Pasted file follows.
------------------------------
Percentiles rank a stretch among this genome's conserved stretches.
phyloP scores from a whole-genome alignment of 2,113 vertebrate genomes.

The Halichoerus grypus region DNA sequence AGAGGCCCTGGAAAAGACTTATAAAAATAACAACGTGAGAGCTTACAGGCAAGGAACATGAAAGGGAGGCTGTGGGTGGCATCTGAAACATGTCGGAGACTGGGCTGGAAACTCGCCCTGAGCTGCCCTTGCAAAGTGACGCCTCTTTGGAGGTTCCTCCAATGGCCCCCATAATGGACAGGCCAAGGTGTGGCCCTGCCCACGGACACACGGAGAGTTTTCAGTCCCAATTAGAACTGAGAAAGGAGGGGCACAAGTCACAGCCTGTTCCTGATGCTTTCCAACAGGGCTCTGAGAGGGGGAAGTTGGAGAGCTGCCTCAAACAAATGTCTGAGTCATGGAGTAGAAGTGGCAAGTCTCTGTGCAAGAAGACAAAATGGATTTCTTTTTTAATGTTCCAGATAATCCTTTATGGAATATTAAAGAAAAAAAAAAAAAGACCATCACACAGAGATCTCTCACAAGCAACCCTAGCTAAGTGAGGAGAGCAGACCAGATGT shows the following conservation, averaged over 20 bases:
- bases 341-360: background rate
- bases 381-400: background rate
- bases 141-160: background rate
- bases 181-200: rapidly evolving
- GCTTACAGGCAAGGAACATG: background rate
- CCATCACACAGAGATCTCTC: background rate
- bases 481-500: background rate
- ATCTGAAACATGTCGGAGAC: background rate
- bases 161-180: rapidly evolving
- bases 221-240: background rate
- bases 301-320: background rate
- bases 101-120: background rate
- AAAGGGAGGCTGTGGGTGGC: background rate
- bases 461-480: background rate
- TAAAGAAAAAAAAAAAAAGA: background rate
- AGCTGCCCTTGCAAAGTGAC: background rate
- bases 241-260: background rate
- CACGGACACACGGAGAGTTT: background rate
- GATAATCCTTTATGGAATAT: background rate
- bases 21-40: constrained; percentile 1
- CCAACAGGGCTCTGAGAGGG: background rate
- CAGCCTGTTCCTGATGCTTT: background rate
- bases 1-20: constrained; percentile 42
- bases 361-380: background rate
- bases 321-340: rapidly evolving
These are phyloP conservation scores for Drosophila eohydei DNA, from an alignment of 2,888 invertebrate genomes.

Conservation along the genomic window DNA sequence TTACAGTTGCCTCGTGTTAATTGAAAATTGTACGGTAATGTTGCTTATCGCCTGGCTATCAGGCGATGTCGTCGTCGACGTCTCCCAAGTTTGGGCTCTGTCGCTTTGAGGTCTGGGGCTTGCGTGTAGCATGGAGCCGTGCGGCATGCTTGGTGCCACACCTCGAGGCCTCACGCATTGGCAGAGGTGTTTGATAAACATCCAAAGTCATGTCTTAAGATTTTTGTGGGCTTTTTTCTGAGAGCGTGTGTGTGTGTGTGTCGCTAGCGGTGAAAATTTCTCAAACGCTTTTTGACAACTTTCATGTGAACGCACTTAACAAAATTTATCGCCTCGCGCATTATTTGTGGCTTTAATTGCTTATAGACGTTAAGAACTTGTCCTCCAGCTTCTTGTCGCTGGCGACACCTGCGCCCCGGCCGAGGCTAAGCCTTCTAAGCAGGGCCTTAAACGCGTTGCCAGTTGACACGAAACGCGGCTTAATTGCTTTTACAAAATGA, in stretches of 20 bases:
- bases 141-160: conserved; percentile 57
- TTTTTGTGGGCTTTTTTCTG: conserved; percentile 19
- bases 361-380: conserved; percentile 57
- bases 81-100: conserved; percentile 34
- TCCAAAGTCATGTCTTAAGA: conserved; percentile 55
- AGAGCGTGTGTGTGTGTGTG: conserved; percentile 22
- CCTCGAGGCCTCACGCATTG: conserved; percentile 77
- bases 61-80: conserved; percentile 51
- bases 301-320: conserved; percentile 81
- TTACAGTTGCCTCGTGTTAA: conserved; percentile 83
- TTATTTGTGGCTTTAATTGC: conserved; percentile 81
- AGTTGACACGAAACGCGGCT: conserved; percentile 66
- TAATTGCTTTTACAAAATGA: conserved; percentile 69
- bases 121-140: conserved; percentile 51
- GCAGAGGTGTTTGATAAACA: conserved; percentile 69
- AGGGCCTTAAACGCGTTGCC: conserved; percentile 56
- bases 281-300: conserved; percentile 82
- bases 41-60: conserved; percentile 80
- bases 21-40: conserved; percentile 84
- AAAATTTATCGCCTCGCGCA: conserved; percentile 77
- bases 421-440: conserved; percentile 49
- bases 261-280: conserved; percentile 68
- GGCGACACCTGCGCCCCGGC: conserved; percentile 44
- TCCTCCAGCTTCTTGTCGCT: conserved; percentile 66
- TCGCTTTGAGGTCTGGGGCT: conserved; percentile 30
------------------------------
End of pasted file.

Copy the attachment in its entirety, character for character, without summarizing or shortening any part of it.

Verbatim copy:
Percentiles rank a stretch among this genome's conserved stretches.
phyloP scores from a whole-genome alignment of 2,113 vertebrate genomes.

The Halichoerus grypus region DNA sequence AGAGGCCCTGGAAAAGACTTATAAAAATAACAACGTGAGAGCTTACAGGCAAGGAACATGAAAGGGAGGCTGTGGGTGGCATCTGAAACATGTCGGAGACTGGGCTGGAAACTCGCCCTGAGCTGCCCTTGCAAAGTGACGCCTCTTTGGAGGTTCCTCCAATGGCCCCCATAATGGACAGGCCAAGGTGTGGCCCTGCCCACGGACACACGGAGAGTTTTCAGTCCCAATTAGAACTGAGAAAGGAGGGGCACAAGTCACAGCCTGTTCCTGATGCTTTCCAACAGGGCTCTGAGAGGGGGAAGTTGGAGAGCTGCCTCAAACAAATGTCTGAGTCATGGAGTAGAAGTGGCAAGTCTCTGTGCAAGAAGACAAAATGGATTTCTTTTTTAATGTTCCAGATAATCCTTTATGGAATATTAAAGAAAAAAAAAAAAAGACCATCACACAGAGATCTCTCACAAGCAACCCTAGCTAAGTGAGGAGAGCAGACCAGATGT shows the following conservation, averaged over 20 bases:
- bases 341-360: background rate
- bases 381-400: background rate
- bases 141-160: background rate
- bases 181-200: rapidly evolving
- GCTTACAGGCAAGGAACATG: background rate
- CCATCACACAGAGATCTCTC: background rate
- bases 481-500: background rate
- ATCTGAAACATGTCGGAGAC: background rate
- bases 161-180: rapidly evolving
- bases 221-240: background rate
- bases 301-320: background rate
- bases 101-120: background rate
- AAAGGGAGGCTGTGGGTGGC: background rate
- bases 461-480: background rate
- TAAAGAAAAAAAAAAAAAGA: background rate
- AGCTGCCCTTGCAAAGTGAC: background rate
- bases 241-260: background rate
- CACGGACACACGGAGAGTTT: background rate
- GATAATCCTTTATGGAATAT: background rate
- bases 21-40: constrained; percentile 1
- CCAACAGGGCTCTGAGAGGG: background rate
- CAGCCTGTTCCTGATGCTTT: background rate
- bases 1-20: constrained; percentile 42
- bases 361-380: background rate
- bases 321-340: rapidly evolving
These are phyloP conservation scores for Drosophila eohydei DNA, from an alignment of 2,888 invertebrate genomes.

Conservation along the genomic window DNA sequence TTACAGTTGCCTCGTGTTAATTGAAAATTGTACGGTAATGTTGCTTATCGCCTGGCTATCAGGCGATGTCGTCGTCGACGTCTCCCAAGTTTGGGCTCTGTCGCTTTGAGGTCTGGGGCTTGCGTGTAGCATGGAGCCGTGCGGCATGCTTGGTGCCACACCTCGAGGCCTCACGCATTGGCAGAGGTGTTTGATAAACATCCAAAGTCATGTCTTAAGATTTTTGTGGGCTTTTTTCTGAGAGCGTGTGTGTGTGTGTGTCGCTAGCGGTGAAAATTTCTCAAACGCTTTTTGACAACTTTCATGTGAACGCACTTAACAAAATTTATCGCCTCGCGCATTATTTGTGGCTTTAATTGCTTATAGACGTTAAGAACTTGTCCTCCAGCTTCTTGTCGCTGGCGACACCTGCGCCCCGGCCGAGGCTAAGCCTTCTAAGCAGGGCCTTAAACGCGTTGCCAGTTGACACGAAACGCGGCTTAATTGCTTTTACAAAATGA, in stretches of 20 bases:
- bases 141-160: conserved; percentile 57
- TTTTTGTGGGCTTTTTTCTG: conserved; percentile 19
- bases 361-380: conserved; percentile 57
- bases 81-100: conserved; percentile 34
- TCCAAAGTCATGTCTTAAGA: conserved; percentile 55
- AGAGCGTGTGTGTGTGTGTG: conserved; percentile 22
- CCTCGAGGCCTCACGCATTG: conserved; percentile 77
- bases 61-80: conserved; percentile 51
- bases 301-320: conserved; percentile 81
- TTACAGTTGCCTCGTGTTAA: conserved; percentile 83
- TTATTTGTGGCTTTAATTGC: conserved; percentile 81
- AGTTGACACGAAACGCGGCT: conserved; percentile 66
- TAATTGCTTTTACAAAATGA: conserved; percentile 69
- bases 121-140: conserved; percentile 51
- GCAGAGGTGTTTGATAAACA: conserved; percentile 69
- AGGGCCTTAAACGCGTTGCC: conserved; percentile 56
- bases 281-300: conserved; percentile 82
- bases 41-60: conserved; percentile 80
- bases 21-40: conserved; percentile 84
- AAAATTTATCGCCTCGCGCA: conserved; percentile 77
- bases 421-440: conserved; percentile 49
- bases 261-280: conserved; percentile 68
- GGCGACACCTGCGCCCCGGC: conserved; percentile 44
- TCCTCCAGCTTCTTGTCGCT: conserved; percentile 66
- TCGCTTTGAGGTCTGGGGCT: conserved; percentile 30